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Opinion | Improving the electrical grid is vital to Michigan’s future

When the Biden Administration penned the American Jobs Plan, they certainly had Michigan in mind. American-made EVs, expanding rural broadband and upgrading roads, water and sewer systems are all right up our alley.

Sen. Winnie Brinks
Sen. Winnie Brinks (D-Grand Rapids) is a member of the Michigan Senate Committee on Energy and Technology. (Courtesy photo)

Here’s another element of the plan that’s also key for us: pumping investment into transmission. By investing in the grid, we can move cheaper, cleaner electricity to businesses and residents. The plan calls for the buildout of at least 20 gigawatts of high-voltage capacity power lines and mobilizes tens of billions in private capital, creating good-paying jobs for union laborers, line workers and electricians.

We’re all familiar with electricity lines, but the American Jobs Plan isn’t mostly focused on the neighborhood poles and wires that utilities regularly invest in already. Instead, it’s focusing on the bigger high-voltage lines that carry power long distances across states and regions.

Long-distance transmission got national attention when the Texas power grid collapsed in March. The Lone Star State’s grid is isolated, so Texas couldn’t import power to help in the crisis. We’re not in that situation in Michigan, as we’re part of the 15-state grid run by the Midcontinent Independent System Operator (MISO). But we still have major grid work to do.


Last year, most of Michigan’s Lower Peninsula failed to meet the threshold of in-state power generation to be classified as reliable, and that caused a portion of our wholesale power prices to skyrocket 50 times higher than for any other MISO region state. The problem is that deficiencies in our regional grid prevent Michigan from being able to import and export power easily enough to keep costs down and improve reliability.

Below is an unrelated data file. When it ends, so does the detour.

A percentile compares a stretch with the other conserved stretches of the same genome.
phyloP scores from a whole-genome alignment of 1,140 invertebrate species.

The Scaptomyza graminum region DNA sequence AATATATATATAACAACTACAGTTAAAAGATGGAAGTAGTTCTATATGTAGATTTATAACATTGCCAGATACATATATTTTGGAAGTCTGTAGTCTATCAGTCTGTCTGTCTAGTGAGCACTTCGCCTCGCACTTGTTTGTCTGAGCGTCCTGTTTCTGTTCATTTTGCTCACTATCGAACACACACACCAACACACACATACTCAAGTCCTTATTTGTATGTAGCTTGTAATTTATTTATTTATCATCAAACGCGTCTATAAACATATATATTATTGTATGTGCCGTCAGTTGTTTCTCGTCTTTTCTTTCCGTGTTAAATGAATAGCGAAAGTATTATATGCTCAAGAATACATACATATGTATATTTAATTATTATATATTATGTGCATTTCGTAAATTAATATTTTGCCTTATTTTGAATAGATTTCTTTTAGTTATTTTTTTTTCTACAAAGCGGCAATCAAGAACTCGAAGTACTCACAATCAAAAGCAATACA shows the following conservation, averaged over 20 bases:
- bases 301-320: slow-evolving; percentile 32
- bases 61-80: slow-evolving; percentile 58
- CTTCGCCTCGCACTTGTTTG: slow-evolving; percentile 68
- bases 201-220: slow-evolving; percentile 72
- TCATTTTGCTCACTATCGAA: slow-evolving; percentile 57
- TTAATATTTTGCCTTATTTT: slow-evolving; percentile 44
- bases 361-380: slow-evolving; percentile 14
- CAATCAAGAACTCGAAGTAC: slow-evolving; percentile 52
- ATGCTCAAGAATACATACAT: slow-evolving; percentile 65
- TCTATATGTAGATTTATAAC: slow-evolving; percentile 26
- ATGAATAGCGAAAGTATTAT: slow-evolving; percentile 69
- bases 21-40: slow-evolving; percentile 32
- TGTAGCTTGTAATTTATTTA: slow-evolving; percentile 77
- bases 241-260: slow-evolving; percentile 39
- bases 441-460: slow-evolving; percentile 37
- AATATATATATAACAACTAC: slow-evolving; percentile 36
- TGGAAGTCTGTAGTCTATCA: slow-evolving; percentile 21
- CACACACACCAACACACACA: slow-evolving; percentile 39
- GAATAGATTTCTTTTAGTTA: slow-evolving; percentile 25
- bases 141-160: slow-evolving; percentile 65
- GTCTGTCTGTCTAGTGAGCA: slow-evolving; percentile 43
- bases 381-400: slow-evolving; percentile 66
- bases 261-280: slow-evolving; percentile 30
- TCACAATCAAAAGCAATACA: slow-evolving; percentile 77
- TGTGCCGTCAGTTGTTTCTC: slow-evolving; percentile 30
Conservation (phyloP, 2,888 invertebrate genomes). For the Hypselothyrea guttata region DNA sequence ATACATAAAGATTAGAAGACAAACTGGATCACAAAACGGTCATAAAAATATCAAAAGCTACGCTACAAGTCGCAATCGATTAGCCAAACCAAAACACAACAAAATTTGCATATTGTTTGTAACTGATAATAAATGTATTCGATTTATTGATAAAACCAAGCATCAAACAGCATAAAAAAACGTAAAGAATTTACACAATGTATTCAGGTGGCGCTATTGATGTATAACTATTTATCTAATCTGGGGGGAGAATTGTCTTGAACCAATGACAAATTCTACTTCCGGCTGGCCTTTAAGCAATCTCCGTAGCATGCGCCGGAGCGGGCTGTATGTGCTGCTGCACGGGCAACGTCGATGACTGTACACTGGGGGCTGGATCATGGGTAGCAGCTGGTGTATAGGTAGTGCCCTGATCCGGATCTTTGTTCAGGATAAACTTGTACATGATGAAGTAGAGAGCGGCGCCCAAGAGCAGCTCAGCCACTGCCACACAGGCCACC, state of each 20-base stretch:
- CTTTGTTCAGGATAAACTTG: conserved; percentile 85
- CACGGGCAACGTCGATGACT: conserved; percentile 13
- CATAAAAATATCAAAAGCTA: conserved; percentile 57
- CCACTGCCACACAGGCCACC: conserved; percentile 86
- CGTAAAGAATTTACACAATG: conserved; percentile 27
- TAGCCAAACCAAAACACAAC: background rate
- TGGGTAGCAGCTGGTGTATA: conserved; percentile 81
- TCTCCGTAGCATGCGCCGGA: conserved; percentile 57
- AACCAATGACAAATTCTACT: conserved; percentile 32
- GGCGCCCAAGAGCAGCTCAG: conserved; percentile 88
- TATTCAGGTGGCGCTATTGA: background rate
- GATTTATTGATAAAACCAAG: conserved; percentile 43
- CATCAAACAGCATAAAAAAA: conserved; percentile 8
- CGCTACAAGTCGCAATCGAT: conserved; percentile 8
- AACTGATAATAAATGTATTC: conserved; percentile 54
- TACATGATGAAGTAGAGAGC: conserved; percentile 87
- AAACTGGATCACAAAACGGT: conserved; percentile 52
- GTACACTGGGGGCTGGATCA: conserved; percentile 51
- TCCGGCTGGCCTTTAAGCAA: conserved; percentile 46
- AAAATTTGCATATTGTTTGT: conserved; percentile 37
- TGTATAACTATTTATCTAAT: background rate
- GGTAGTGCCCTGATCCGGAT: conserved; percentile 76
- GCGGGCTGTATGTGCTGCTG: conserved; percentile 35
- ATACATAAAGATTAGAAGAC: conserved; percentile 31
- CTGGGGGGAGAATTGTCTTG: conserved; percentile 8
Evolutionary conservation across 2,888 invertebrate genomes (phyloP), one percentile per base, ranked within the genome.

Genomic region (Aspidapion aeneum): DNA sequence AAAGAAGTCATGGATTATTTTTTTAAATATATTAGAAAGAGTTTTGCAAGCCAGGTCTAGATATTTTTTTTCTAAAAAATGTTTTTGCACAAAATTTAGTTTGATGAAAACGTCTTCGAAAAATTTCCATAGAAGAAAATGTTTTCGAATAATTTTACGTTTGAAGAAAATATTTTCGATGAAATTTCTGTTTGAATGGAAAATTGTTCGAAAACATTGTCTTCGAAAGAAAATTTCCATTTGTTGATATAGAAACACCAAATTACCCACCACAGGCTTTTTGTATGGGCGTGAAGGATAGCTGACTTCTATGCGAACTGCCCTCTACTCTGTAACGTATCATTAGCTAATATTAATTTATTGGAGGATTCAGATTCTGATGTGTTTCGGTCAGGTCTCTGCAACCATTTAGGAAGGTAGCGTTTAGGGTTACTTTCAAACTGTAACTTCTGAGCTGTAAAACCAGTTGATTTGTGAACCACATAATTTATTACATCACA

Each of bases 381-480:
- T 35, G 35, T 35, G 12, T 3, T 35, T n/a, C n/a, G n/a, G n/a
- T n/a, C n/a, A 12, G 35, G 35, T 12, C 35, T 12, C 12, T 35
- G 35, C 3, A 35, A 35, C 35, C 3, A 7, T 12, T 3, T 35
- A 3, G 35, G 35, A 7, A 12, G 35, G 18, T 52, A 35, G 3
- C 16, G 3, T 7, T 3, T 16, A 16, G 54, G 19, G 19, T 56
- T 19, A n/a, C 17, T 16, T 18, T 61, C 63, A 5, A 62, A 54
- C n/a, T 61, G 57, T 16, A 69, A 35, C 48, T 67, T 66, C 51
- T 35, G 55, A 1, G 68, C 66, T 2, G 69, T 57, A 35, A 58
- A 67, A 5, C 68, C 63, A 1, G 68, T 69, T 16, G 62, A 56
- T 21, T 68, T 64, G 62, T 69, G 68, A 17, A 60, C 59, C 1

Here’s another upshot of years-long lack of attention to long-distance transmission: the grid isn’t ready for our growing energy infrastructure, including our expanding renewable energy. Upgrades needed to relieve congestion on the long-distance lines haven’t been done, and developers end up canceling projects because the grid can’t accommodate them.

Energy developers have canceled more renewable energy projects in Michigan over the last four years than in any other state in the MISO region – more than 40 projects that could have powered about 1.4 million homes and created more than 8,000 jobs had they been built. It’s too late for those, but not for the projects energy developers have pending now for Michigan, representing about 30,000 jobs if they can be built.

The American Jobs Plan’s significant investments in transmission will be a boost. But getting projects done will still take work at MISO. On that front, we’ve seen hopeful signs recently as well, as MISO has – for the first time in many years – now presented a roadmap with long-range transmission lines across its 15-state region. It’s a good starting point, with a lot more leadership and support needed to move from planning to implementation.

The winds are blowing in the direction of infrastructure investment now at the federal, regional, and local levels. The electric grid may not grab many headlines, but it's the backbone we must have to deliver on affordability, reliability and jobs in the power sector.

Bridge welcomes guest columns from a diverse range of people on issues relating to Michigan and its future. The views and assertions of these writers do not necessarily reflect those of Bridge or The Center for Michigan. Bridge does not endorse any individual guest commentary submission. If you are interested in submitting a guest commentary, please contact Ron French. Click here for details and submission guidelines.

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